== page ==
Mark Rubbo, managing director of Readings, told Advances:
I think the Prime Minister’s Literary Awards are the worst-run prizes in Australia; there is no consistency in the timing of the announcements of either the shortlist or the winner, giving neither booksellers nor publishers the opportunity to promote the shortlisted and winning authors. The 13 December date for the announcement is a perfect example of this; there will be no time for booksellers to get copies of the winners in time for Christmas, and therefore no point in publishers expending resources in promoting these books. These prizes should be amongst the most lauded and talked about in the country; the ad hoc way they are scheduled suggests that the prime minister and the minister for the arts have little respect for, or understanding of, the work of Australia’s authors.
Readings works closely with major prizes, such as the VPLAS, the Stella and the Miles Franklin, and have worked hard to promote the shortlists and the winners – with growing success. Those prizes understand it is not just about giving writers some money but also about helping those writers find readers and enhancing their careers.
We put these concerns to the organisers and received this statement from a departmental spokesperson for the PMLAs:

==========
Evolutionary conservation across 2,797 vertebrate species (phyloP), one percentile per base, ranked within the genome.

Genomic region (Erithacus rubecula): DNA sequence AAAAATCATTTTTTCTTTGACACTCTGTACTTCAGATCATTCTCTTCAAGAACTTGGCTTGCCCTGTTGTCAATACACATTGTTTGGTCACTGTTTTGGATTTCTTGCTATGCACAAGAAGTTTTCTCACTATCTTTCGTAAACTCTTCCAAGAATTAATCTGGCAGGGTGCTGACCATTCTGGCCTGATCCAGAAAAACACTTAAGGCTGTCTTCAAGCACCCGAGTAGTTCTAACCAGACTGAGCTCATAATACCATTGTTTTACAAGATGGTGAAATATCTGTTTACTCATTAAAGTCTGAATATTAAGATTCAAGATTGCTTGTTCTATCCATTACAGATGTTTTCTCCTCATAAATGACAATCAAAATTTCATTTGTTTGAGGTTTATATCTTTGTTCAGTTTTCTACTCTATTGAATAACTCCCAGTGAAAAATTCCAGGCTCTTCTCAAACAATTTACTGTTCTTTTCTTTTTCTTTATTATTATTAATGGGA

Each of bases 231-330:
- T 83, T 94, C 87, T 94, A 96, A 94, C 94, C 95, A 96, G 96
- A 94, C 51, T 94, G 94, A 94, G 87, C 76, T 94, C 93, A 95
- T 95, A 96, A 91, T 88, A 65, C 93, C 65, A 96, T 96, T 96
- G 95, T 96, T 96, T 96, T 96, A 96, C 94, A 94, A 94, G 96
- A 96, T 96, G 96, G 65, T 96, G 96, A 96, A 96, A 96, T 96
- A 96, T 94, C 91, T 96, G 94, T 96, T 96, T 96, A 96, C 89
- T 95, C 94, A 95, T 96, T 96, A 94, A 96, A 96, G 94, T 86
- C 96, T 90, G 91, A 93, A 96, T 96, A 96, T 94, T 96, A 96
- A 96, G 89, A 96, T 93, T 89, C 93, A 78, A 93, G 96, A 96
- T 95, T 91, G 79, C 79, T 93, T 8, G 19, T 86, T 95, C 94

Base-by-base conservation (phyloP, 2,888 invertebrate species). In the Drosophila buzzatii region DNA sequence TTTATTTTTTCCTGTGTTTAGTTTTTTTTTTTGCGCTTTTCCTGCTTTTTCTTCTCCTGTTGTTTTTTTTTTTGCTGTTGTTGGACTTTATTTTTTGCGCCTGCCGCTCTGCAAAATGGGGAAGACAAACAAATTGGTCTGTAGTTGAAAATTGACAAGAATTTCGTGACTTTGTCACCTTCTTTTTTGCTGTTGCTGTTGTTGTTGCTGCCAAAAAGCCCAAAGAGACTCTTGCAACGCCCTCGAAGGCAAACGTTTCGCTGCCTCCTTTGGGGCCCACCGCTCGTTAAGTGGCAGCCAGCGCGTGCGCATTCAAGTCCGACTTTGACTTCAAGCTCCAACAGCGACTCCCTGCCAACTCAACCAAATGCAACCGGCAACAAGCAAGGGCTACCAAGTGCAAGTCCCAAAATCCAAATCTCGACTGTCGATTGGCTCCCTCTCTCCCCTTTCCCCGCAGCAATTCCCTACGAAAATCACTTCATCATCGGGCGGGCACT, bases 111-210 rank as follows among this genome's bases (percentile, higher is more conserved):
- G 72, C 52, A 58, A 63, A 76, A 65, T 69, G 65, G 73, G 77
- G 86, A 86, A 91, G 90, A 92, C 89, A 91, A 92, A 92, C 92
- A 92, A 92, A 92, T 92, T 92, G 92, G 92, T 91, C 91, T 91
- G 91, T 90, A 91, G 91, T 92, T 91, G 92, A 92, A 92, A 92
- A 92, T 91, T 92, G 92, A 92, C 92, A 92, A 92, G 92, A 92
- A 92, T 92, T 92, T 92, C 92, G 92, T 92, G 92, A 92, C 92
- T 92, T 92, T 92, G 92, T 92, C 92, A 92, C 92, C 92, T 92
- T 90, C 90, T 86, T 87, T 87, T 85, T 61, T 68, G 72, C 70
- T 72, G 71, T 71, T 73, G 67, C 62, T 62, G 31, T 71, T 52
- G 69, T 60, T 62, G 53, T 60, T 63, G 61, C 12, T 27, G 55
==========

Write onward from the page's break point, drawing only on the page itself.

The Prime Minister’s Literary Awards recognise and celebrate the exceptional literary talents of Australians. Each year the Awards’ judges are selected from experts across the literature industry, and panels comprise authors, illustrators, poets, historians, academics, publishers and journalists. Appointments to the 2022 panels were made by the previous Government in early 2022.
Each year the judges and the composition of the panels are reviewed. Diversity, in all ways including across geographic location, gender, expertise and differing backgrounds, will be considered by the current government for the appointment of the 2023 Awards’ judges.
The Awards have been hosted in a range of capital cities since they began, including Brisbane, Melbourne, Sydney and Canberra. This year a regional location has been selected, reflecting the importance of promoting literary excellence in diverse communities.
Considerations made when selecting the Awards date include parliamentary sitting requirements and the availability of the Prime Minister in considering the Award recommendations. Planning for future dates is under careful consideration.
Everyone at Australian Book Review – like writers, publishers, booksellers, and readers in general – wants the PMLAs to flourish. So they should, as our principal national awards, with a hefty price-tag from the federal government that might otherwise be used to bolster the risible budget allocated to literature by the Australia Council. But until such time as the PMLAs are delivered promptly, with representative juries and free of sectional interests, they seem doomed to irrelevance – precious for the honoured writers, but otherwise about as consequential as a hill of beans.
Disclosure: The Editor was a PMLA judge in 2009 and was shortlisted for poetry in 2013.